A coronary calcium scan measures calcium deposits in coronary arteries. Coronary calcification is a highly sensitive marker for the presence of coronary atherosclerosis, even before symptoms develop. More coronary calcium means more atherosclerosis, suggesting a greater risk for cardiovascular events. A computed tomography (CT) scan is the most effective method for detecting coronary calcium.
Who should be recommended for a coronary calcium scan?
Patients who meet the following criteria:
- Family history of heart disease
- Past or present smoker
- Men age 45+, women age 55+
- History of high cholesterol, diabetes or high blood pressure
- Inactive lifestyle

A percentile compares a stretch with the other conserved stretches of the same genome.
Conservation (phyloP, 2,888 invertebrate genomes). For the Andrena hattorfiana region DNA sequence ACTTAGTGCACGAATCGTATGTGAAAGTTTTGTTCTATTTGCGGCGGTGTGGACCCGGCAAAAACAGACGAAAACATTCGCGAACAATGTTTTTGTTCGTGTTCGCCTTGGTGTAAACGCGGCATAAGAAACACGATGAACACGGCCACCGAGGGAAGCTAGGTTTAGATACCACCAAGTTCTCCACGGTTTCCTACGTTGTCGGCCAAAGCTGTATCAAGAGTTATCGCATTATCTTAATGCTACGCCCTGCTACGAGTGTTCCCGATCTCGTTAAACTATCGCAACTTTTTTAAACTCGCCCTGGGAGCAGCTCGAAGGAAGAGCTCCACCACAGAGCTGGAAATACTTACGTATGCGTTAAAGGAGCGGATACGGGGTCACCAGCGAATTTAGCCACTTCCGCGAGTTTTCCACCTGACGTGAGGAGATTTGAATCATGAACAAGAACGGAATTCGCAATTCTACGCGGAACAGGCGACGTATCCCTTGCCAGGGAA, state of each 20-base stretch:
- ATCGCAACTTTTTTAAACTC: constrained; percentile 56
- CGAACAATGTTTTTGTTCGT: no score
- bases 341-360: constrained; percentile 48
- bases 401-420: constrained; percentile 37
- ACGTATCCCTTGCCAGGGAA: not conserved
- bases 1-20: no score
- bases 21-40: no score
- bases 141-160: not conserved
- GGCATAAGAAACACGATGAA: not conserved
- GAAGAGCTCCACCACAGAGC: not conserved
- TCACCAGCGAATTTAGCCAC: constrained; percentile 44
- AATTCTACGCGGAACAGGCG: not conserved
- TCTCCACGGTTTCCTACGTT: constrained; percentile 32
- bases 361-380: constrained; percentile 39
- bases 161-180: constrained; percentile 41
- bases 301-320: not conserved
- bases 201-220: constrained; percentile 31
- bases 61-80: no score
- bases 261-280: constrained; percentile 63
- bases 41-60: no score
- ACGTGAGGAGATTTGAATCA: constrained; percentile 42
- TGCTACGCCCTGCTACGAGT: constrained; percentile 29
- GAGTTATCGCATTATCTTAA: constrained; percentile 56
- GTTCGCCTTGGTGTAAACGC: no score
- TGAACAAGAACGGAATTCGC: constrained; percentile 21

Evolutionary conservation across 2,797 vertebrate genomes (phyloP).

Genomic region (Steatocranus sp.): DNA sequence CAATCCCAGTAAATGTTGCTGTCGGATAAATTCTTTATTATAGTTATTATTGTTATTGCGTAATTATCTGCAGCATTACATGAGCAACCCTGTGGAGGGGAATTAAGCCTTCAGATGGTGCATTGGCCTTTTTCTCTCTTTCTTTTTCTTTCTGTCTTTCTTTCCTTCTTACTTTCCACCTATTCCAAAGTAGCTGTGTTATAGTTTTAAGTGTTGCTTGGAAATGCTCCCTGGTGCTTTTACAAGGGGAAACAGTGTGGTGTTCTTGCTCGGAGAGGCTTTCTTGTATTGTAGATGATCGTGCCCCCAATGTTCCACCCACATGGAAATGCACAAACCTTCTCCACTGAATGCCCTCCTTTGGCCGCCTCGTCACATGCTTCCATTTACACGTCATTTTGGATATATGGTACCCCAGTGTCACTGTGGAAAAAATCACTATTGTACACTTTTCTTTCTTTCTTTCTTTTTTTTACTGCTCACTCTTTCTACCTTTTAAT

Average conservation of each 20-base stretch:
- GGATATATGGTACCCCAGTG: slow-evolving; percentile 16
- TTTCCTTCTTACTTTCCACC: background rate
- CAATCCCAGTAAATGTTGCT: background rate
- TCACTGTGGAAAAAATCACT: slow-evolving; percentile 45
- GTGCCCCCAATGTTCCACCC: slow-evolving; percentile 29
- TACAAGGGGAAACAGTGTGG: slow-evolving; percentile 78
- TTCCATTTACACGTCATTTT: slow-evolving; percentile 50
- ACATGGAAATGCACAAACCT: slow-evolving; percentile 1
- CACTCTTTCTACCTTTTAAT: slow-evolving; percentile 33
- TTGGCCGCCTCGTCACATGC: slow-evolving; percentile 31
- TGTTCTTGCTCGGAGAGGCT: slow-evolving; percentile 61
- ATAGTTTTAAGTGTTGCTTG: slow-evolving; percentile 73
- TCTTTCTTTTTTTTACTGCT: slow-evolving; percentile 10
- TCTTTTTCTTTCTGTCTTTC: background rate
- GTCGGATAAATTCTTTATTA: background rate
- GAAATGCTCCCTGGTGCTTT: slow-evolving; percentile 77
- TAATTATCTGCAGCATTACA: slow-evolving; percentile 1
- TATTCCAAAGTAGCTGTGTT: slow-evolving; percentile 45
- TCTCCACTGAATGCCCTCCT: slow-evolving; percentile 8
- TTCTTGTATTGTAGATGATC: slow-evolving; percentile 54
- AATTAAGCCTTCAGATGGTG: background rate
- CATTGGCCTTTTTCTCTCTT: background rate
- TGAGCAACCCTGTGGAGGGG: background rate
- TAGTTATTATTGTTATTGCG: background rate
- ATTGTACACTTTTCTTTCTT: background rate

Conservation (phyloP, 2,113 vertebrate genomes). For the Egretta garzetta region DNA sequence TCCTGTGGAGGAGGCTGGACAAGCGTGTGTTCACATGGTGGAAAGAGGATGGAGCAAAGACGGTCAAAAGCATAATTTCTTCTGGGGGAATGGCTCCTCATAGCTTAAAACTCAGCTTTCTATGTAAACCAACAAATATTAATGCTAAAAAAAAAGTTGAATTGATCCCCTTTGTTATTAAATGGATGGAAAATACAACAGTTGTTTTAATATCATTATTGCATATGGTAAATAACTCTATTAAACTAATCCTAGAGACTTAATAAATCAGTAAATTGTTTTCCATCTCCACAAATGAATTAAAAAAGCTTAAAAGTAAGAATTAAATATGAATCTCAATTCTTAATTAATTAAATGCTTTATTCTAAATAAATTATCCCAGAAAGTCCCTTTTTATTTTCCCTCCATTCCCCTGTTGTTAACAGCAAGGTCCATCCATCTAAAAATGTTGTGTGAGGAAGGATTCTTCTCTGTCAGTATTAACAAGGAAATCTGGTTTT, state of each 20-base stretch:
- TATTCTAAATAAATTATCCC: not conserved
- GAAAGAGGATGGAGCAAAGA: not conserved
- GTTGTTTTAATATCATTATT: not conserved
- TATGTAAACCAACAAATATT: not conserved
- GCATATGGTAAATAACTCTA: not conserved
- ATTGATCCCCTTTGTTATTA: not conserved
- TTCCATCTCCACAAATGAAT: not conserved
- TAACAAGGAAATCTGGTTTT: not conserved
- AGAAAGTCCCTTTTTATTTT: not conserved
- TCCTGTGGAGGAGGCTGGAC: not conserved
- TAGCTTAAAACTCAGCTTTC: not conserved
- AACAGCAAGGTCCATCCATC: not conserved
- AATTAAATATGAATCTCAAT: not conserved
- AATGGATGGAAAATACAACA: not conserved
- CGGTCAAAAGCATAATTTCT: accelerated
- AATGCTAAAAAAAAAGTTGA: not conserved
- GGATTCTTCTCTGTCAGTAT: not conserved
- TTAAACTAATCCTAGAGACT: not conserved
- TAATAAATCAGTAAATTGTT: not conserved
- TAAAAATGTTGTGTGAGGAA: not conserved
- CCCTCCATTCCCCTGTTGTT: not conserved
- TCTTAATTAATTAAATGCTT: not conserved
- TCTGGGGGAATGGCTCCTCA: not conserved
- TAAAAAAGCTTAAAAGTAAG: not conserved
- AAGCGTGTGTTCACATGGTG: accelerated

About the scan
The CT scan lasts about 20 seconds. No preparation is needed. Three leads to an EKG monitor are placed on the chest. The high-speed CT scan captures multiple images that are then read by a radiologist for the presence of calcification in the coronary arteries.
Interpretation of results
If calcium is present, the computer will create a calcium score that estimates the extent of coronary artery disease. A score of 101 to 400 can be a cause for concern depending on the patient’s medical history. A score over 400 is a sign of heart disease, and the patient should be referred to a cardiologist. You and your patient will receive a full report outlining the results of the scan and follow-up recommendations.
Is the scan covered by insurance?
Because a coronary calcium scan is a screening examination, it is not covered by most insurance companies or Medicare. The patient is responsible for all costs at the time of the exam. The cost is $150 and includes all lab, technical, medical and professional interpretation charges.
Self-referrals are accepted. A physician's order is not required.
To schedule a coronary calcium scan, contact: